Uncomfortable Obstacles | #3

 

When I decided to become a yoga teacher, I knew that there was a good deal of cultural appropriation occurring in the American yoga community. But I knew I would never be the type to wear a mala around my neck, have dreadlocks weaved into my hair, nor would I ever sport Spiritual Gangster attire. As I see it, malas were never intended to be worn as jewelry, dreads are not part of my personal heritage, and don’t even get me started on spiritual gangster. I have no problem with other people who partake; this is just not me. Part of me always felt wrong about some of these practices. Thereby, so long as I stick to my values, I figured I would not end up in an uncomfortable situation in which I found myself a perpetrator of cultural appropriation. I felt solid and sure. I just wanted to share my love for an ancient practice that helped me to reclaim my mental and physical health.

However, this internship presented a minor complication. For clarity, cultural appropriation is the adoption or use of the elements of one culture by members of another culture. Now, when it comes to yoga, I believe that it as a practice itself is not inherently cultural appropriation. But as with everything, there are certain ways for us to do things in a damaging and offensive manner, disregarding the history and cultural significance behind traditions, acts, practices, etc. (like yoga). Anyways, moving away from this tangent, Flow in Color (the festival put on by the company I am interning for) was pretty much the epitome of cultural appropriation. My supervisors decided to run a yoga festival modeled after Holi, all the while repurposing all of the tradition to fit their aims.

So what could I do? I already accepted the internship. I received this scholarship. I could not just back out and quit, though I also felt that I could not basically be a walking advertisement for an entire 6 weeks for something that I cannot even morally support myself.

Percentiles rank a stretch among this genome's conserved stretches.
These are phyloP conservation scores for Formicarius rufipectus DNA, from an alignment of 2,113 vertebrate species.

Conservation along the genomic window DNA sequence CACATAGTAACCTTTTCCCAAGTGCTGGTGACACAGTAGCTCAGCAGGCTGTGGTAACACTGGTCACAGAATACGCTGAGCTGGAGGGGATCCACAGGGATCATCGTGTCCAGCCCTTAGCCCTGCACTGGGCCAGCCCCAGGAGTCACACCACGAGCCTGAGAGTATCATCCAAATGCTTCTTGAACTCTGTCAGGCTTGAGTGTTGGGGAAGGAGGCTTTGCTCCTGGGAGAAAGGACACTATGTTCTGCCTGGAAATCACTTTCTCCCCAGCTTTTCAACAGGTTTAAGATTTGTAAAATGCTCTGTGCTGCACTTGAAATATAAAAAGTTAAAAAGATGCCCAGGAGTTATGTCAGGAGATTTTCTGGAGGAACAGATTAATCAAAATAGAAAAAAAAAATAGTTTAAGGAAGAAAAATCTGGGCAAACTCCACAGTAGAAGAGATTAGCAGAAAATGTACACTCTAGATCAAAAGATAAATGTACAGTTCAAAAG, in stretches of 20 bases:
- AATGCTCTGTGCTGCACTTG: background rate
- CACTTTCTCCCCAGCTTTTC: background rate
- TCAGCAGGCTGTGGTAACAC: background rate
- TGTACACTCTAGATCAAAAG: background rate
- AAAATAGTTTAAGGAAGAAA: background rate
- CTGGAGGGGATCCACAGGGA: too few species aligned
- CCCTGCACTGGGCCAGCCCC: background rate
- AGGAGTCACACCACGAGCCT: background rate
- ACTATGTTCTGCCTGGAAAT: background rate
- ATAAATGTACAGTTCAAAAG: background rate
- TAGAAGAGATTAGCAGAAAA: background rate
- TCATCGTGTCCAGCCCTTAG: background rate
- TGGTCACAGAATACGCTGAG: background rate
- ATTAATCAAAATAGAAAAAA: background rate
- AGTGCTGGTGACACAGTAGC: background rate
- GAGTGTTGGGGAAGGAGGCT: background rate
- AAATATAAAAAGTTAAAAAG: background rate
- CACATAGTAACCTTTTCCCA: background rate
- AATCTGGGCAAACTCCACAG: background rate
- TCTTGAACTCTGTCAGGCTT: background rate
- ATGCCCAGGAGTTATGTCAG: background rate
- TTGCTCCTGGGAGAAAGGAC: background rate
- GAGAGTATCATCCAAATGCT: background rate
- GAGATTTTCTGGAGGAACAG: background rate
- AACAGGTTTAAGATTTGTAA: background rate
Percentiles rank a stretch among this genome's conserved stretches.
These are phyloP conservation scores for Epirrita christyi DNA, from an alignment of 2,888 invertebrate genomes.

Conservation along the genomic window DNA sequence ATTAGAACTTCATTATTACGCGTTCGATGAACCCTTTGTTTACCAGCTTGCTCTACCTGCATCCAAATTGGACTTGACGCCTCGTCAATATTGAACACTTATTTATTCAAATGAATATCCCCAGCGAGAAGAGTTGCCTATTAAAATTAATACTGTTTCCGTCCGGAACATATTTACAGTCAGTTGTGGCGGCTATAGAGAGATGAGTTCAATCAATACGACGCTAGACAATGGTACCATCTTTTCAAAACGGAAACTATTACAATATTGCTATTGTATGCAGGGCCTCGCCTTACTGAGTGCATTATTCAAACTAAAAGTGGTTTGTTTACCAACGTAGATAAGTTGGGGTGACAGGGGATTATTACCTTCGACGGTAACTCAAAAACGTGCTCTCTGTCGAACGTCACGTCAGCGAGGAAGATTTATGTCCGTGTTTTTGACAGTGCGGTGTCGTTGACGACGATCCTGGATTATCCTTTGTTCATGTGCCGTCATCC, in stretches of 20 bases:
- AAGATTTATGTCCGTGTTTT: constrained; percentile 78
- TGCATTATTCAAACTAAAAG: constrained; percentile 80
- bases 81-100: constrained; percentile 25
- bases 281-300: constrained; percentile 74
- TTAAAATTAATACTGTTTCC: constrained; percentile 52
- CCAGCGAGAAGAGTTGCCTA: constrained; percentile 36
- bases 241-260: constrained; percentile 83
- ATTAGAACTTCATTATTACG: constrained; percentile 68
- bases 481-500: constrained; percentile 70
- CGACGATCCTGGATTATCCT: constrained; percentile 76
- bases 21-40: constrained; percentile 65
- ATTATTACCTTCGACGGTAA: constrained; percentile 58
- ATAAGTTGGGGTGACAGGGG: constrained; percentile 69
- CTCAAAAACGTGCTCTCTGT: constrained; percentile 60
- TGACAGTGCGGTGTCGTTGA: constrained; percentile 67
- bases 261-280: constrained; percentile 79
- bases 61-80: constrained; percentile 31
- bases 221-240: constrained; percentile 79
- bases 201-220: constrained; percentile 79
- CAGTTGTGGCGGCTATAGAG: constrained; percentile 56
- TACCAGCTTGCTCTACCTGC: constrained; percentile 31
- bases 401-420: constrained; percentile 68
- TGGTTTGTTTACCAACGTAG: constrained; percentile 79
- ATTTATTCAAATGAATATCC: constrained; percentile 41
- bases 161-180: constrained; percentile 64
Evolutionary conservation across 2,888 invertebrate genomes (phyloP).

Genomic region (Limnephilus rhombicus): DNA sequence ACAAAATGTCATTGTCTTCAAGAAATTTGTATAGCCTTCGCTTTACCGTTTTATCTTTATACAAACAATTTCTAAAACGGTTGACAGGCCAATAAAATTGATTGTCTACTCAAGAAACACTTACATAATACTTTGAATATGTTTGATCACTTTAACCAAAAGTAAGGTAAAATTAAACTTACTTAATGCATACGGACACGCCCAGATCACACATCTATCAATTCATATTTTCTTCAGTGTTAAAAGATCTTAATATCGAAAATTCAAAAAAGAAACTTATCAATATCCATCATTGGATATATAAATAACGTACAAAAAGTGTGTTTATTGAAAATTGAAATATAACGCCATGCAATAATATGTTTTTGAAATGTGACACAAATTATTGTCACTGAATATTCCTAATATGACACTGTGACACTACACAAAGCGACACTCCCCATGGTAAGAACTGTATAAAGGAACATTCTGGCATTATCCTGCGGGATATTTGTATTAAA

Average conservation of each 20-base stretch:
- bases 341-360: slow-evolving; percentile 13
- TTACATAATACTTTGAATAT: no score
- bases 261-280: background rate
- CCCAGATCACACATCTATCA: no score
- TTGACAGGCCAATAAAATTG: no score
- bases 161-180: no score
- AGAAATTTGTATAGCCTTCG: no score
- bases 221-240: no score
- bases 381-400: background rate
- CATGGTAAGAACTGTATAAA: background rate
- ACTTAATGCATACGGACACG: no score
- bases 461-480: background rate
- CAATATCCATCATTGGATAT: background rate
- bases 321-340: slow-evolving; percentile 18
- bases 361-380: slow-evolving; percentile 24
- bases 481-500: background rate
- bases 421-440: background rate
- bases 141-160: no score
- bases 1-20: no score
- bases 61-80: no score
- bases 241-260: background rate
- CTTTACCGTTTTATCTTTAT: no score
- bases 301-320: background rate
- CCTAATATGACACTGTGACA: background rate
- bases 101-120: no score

This realization led to a gentle confrontation.

I decided to tell my supervisors some of my concern, namely focusing on how we can (at the very least) pay tribute to the tradition that they gained their inspiration from. They actually liked the idea! They asked that I spearhead the mission, so I edited all of the event descriptions to include the following blurb:

“We are inspired by Holi, the Festival of Color, an ancient Hindu tradition celebrated in India and Nepal that has now spread across the globe in which the community comes together to tell stories, celebrate the triumph of good over evil, and welcome in the warm weather. It is tradition to throw gulal, or colored powder, during the festival. At Flow in Color, we want to honor this tradition within our Michigan yoga community and create a place to play with people you love and revel in the vibrancy of summer.

Now, of course I did not even scrape the surface of the significance of throwing gulal, how this tradition began, or why it is still so important in religious communities to this day. However, at least it was mentioned.

In addition, I asked them to talk about Holi at the festival so all of the participants would get to hear a bit more about the story and history. Kara was more than happy to do so, informing all 150 festival attendees of Holi and some of its meaning, symbolism, and cultural importance (this is actually her announcing everything prior to the main yoga “Color Class”).

While the event still did happen, I did my best to take little steps towards overcoming this obstacle. Morally, I feel a tad more resolved. At the very least, I learned how to successfully approach my superiors about a serious workplace concern.

One thought on “Uncomfortable Obstacles | #3

  • June 20, 2017 at 9:46 pm
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    I love doing yoga as well and am always weary of the cultural appropriation that I see among white people/Americans who also enjoy the practice. I really like the way you approached this obstacle so mindfully! Sounds like a great way to establish a new layer in your workplace’s way of thinking about culture in a time like the present, where there is a more critical eye on appropriation.

    Reply

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